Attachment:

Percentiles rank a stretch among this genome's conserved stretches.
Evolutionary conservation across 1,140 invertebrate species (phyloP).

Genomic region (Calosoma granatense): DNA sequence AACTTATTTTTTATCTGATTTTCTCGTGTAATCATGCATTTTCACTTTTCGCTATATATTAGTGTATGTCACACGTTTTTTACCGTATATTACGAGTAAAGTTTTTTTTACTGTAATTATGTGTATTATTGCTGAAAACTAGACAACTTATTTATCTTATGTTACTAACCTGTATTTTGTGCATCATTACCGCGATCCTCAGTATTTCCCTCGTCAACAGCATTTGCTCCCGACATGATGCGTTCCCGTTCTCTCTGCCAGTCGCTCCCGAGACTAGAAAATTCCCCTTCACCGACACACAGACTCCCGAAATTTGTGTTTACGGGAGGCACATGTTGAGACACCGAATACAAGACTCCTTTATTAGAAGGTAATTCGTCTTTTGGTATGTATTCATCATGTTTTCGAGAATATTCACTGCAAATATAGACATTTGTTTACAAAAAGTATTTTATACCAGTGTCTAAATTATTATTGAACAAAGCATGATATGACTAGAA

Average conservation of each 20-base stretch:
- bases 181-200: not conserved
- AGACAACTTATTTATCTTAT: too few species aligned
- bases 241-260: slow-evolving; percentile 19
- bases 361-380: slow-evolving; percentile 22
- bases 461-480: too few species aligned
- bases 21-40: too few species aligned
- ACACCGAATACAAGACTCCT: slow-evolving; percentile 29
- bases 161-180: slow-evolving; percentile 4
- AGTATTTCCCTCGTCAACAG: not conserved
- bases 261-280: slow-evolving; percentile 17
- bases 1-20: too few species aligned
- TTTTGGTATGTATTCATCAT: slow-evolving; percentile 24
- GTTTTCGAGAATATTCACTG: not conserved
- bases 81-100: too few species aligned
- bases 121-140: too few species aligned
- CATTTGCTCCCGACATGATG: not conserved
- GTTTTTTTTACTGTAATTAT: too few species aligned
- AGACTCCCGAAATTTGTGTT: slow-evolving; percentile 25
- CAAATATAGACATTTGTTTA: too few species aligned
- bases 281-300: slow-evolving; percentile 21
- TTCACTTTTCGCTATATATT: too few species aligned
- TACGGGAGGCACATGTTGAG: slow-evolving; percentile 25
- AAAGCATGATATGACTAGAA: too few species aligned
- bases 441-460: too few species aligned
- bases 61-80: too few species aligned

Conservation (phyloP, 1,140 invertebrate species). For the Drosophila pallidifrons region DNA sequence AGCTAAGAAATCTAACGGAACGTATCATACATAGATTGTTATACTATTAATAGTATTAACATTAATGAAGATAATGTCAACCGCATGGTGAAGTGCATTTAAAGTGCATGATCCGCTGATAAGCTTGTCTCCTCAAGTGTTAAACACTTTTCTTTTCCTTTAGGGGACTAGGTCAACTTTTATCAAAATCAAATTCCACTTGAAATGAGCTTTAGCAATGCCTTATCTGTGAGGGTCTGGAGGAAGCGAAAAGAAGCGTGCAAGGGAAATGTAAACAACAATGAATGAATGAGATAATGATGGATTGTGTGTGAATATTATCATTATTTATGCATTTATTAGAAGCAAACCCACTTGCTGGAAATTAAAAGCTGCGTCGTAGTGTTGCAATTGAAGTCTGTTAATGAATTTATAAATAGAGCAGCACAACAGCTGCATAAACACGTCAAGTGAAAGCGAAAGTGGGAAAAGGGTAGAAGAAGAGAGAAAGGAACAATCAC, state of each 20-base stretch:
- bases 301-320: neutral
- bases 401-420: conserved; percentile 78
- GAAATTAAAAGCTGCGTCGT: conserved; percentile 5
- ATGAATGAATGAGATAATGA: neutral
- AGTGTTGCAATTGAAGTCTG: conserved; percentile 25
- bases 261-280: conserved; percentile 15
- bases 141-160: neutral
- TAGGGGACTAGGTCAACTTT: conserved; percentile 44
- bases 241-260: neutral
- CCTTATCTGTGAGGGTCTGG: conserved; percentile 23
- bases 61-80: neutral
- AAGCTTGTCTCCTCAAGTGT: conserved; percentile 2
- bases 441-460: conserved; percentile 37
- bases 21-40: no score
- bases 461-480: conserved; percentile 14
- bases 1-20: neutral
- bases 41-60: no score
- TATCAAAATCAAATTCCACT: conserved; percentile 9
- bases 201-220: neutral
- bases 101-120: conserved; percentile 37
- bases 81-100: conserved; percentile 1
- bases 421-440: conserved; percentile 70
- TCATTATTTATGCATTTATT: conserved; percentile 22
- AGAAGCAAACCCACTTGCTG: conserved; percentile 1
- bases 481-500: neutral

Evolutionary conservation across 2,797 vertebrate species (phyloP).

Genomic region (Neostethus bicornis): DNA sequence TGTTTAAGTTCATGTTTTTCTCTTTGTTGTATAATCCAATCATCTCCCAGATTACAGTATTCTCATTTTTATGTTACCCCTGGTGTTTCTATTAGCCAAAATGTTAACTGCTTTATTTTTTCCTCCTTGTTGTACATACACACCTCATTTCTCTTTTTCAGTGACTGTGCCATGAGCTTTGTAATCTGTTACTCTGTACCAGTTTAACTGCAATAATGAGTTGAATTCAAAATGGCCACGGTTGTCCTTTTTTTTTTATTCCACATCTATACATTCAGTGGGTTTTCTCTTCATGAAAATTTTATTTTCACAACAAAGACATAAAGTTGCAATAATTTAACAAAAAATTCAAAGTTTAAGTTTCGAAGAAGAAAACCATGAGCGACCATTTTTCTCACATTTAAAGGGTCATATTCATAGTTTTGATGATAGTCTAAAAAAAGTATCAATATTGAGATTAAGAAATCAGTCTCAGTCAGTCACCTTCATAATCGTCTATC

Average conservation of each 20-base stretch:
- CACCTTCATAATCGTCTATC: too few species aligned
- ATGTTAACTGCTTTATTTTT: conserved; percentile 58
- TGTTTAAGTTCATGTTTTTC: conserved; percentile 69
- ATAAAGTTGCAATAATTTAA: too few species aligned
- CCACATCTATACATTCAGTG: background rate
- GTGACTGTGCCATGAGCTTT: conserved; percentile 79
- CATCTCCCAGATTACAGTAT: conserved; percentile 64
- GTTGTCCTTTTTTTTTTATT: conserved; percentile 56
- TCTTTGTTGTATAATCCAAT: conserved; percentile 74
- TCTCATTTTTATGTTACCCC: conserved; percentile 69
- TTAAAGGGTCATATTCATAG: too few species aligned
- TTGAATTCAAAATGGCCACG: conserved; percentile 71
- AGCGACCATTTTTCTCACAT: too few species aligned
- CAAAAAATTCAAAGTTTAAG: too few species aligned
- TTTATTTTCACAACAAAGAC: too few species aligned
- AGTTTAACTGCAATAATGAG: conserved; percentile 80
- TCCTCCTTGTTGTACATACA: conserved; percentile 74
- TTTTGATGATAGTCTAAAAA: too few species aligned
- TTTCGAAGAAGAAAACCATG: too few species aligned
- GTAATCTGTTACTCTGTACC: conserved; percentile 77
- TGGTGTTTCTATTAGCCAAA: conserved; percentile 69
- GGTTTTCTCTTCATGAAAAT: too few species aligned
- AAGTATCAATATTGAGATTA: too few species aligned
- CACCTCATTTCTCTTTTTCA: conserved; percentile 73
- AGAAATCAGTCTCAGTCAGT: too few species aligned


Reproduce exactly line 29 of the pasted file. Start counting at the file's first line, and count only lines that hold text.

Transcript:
- bases 61-80: too few species aligned